Every parent wonders whether a child is old enough to be left alone, and for the first few times will worry if they will be safe on their own.
By Jackie Saulmon Ramirez | Reprinted April 2, 2013
The law does not dictate how old a child must be before they can be left alone at home. However, the law does state that any child must have appropriate supervision or guardianship. How does a parent or guardian determine whether or not their child is old enough to leave at home alone?
Cathy Coleman of the Department of Youth and Family Services of Ocean County, New Jersey says her office is guided by certain criteria in deciding if a child may be appropriately left alone. She also reminds us that there are no established statewide standards and each county devised its own criteria that may vary from neighboring counties.
Ms. Coleman says parents are responsible for making sound judgments using common sense and their knowledge of their child and his/her abilities. Any child up to age eight or nine should never be left alone and neither should a child who is disabled or mentally handicapped. Children up to the age of twelve still need some kind of caretaker. According to Ms. Coleman, even a sixteen-year-old should not be left alone for an entire weekend. Parents should also take care when considering siblings as caretakers, especially those that do not get along well.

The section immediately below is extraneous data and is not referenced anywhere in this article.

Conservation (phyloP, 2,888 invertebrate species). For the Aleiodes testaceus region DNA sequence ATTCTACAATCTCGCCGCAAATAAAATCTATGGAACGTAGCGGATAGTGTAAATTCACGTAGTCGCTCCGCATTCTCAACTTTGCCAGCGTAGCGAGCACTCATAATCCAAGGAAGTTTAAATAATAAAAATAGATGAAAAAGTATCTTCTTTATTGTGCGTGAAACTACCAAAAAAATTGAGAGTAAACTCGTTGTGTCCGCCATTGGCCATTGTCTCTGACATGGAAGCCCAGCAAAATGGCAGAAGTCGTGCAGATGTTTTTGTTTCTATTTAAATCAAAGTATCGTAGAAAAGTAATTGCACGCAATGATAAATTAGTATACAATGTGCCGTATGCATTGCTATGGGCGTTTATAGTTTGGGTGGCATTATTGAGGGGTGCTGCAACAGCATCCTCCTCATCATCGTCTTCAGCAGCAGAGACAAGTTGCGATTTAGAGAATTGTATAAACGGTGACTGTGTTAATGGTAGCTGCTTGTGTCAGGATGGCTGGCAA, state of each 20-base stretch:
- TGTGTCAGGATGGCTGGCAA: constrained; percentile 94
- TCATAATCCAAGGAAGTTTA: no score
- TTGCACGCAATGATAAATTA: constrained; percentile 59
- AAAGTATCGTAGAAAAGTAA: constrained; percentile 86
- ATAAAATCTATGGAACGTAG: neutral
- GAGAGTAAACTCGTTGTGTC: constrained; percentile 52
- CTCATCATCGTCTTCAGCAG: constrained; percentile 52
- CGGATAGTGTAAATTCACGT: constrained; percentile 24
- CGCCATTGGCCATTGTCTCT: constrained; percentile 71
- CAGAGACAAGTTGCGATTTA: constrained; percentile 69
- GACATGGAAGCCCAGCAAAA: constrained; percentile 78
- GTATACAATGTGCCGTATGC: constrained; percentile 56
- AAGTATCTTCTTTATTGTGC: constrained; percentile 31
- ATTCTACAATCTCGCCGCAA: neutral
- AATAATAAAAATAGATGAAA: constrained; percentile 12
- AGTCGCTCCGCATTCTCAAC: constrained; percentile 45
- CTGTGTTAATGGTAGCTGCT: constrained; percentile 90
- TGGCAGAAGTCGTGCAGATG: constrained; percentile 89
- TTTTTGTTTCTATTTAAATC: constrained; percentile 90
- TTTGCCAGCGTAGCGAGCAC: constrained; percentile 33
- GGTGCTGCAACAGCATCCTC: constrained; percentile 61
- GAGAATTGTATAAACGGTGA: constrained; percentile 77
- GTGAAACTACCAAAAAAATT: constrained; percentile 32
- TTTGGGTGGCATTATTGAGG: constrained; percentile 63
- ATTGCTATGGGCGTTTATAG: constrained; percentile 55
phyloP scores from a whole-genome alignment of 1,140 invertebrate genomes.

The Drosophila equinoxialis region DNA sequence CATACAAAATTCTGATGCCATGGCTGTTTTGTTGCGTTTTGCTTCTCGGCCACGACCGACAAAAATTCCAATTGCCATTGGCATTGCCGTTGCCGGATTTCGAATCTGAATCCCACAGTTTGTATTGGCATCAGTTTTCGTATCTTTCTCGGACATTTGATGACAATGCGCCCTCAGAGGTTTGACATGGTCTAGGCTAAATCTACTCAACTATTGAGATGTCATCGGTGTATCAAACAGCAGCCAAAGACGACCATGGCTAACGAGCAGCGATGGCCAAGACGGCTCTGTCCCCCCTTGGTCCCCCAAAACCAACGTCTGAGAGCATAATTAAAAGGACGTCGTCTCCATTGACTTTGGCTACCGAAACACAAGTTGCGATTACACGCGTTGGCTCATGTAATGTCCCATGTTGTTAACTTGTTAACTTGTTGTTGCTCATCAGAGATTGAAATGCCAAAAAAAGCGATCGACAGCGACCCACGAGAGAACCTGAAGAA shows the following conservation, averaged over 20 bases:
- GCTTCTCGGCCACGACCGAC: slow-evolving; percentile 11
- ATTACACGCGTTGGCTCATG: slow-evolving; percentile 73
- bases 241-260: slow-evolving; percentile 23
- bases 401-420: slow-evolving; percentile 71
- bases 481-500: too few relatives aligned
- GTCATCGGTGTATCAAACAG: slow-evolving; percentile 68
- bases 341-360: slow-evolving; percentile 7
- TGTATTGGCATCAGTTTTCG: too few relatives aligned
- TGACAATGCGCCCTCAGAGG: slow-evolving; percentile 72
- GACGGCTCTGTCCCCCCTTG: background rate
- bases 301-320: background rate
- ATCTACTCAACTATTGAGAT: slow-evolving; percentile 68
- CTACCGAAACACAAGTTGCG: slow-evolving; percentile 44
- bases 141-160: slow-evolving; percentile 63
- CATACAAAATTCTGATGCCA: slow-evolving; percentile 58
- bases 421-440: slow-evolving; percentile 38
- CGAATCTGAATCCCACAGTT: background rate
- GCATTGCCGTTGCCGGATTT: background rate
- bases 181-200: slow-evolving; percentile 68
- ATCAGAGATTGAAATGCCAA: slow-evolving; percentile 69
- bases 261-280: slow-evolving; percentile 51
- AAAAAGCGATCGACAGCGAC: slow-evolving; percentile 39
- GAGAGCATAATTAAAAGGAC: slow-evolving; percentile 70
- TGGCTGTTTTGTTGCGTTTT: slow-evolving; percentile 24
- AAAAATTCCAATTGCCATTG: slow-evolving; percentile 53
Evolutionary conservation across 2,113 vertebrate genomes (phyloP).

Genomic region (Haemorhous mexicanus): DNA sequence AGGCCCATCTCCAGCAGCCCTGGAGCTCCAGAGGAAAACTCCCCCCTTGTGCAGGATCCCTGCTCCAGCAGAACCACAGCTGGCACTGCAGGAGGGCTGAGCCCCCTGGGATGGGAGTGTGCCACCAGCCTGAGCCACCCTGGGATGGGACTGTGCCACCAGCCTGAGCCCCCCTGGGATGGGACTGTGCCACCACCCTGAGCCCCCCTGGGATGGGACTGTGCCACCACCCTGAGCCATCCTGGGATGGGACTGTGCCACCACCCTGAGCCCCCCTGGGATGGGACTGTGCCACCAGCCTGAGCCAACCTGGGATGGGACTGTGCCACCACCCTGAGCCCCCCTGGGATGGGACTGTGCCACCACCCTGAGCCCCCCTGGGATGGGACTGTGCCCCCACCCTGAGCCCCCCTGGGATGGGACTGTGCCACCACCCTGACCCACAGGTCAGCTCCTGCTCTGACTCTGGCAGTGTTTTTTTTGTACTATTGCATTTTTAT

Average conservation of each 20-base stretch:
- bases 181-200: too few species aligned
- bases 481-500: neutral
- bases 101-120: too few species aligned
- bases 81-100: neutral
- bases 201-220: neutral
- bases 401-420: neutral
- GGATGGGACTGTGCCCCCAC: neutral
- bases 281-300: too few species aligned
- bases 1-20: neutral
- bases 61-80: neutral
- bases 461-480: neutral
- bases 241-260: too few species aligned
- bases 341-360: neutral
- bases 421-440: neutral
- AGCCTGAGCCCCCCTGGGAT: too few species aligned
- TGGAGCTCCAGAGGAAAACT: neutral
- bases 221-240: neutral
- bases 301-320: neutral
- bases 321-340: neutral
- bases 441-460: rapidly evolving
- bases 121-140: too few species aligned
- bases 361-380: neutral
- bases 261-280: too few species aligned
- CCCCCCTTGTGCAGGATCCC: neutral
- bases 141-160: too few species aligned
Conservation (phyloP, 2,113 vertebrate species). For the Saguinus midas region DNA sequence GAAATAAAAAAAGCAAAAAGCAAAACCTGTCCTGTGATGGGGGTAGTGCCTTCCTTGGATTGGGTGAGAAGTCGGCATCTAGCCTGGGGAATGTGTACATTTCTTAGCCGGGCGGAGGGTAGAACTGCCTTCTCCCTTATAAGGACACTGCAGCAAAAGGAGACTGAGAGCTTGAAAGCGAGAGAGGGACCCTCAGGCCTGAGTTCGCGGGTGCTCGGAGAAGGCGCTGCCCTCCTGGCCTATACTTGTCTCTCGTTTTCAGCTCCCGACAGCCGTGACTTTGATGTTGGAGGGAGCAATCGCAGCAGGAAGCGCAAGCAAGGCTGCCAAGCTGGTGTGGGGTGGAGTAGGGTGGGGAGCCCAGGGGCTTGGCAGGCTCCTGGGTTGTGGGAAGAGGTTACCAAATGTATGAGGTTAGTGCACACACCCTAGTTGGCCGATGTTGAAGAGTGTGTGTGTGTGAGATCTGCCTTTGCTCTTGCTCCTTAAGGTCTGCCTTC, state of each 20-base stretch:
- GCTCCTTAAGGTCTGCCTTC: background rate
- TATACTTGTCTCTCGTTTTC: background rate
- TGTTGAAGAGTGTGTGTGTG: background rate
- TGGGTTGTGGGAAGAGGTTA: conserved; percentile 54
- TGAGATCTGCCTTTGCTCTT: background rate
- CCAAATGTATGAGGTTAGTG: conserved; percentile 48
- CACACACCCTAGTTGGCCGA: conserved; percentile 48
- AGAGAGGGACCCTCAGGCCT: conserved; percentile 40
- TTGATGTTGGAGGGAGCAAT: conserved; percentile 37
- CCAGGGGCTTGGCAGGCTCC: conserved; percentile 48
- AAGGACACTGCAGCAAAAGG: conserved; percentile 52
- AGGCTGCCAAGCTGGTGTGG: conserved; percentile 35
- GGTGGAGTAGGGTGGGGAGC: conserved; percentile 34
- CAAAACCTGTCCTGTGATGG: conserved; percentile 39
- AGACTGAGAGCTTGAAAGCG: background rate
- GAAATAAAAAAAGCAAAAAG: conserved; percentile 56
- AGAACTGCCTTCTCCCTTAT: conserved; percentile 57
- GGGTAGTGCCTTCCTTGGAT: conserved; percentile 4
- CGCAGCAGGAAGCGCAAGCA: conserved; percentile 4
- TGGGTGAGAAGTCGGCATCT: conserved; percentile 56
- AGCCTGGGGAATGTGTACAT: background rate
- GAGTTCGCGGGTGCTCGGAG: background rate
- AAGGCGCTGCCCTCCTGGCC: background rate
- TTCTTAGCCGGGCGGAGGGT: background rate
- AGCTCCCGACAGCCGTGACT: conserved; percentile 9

Many factors should be taken into consideration before the decision is made to let a child stay home alone. First, take the neighborhood into account. Is it relatively safe? Are there high crime areas nearby? Are the neighbors close-knit and caring or are they distant and uninvolved? Is there a neighbor who can keep watch and be available for assistance if needed?
The child’s maturity and chronological age should also be part of the equation. Is he/she responsible? Do they know and practice proper safety guidelines set by parents? Do they obey rules about answering the telephone or door? Can they cook or operate machinery safely while alone? Have they developed basic decision-making skills?
Parents should also take the child’s feelings into account. Would they be fearful when left alone? Many children might say they want to stay alone but are relieved when parents decide otherwise. With many parents working and the high cost of child-care, some children are allowed to become ‘latch-key kids.’ When these children are staying alone on a regular basis the focus should be on enhancing life skills so they are nourished, feel nurtured, and stay safe.
Cathy Coleman also suggests programs or courses that are presented at local schools, colleges, universities, hospitals, or clinics. These programs teach kids and parents about things they can do to improve ‘latch-key’ situations. Ms. Coleman adds, “If parents are asking this many questions or they have other concerns, then they should not leave their children home alone.”
Do you have home-alone tips you would like to share? Let us hear from you!
Reprinted from the April 2000 Issue of Parent Rap with permission.
Copyright © 2014 Jackie Saulmon Ramirez. All Rights Reserved.
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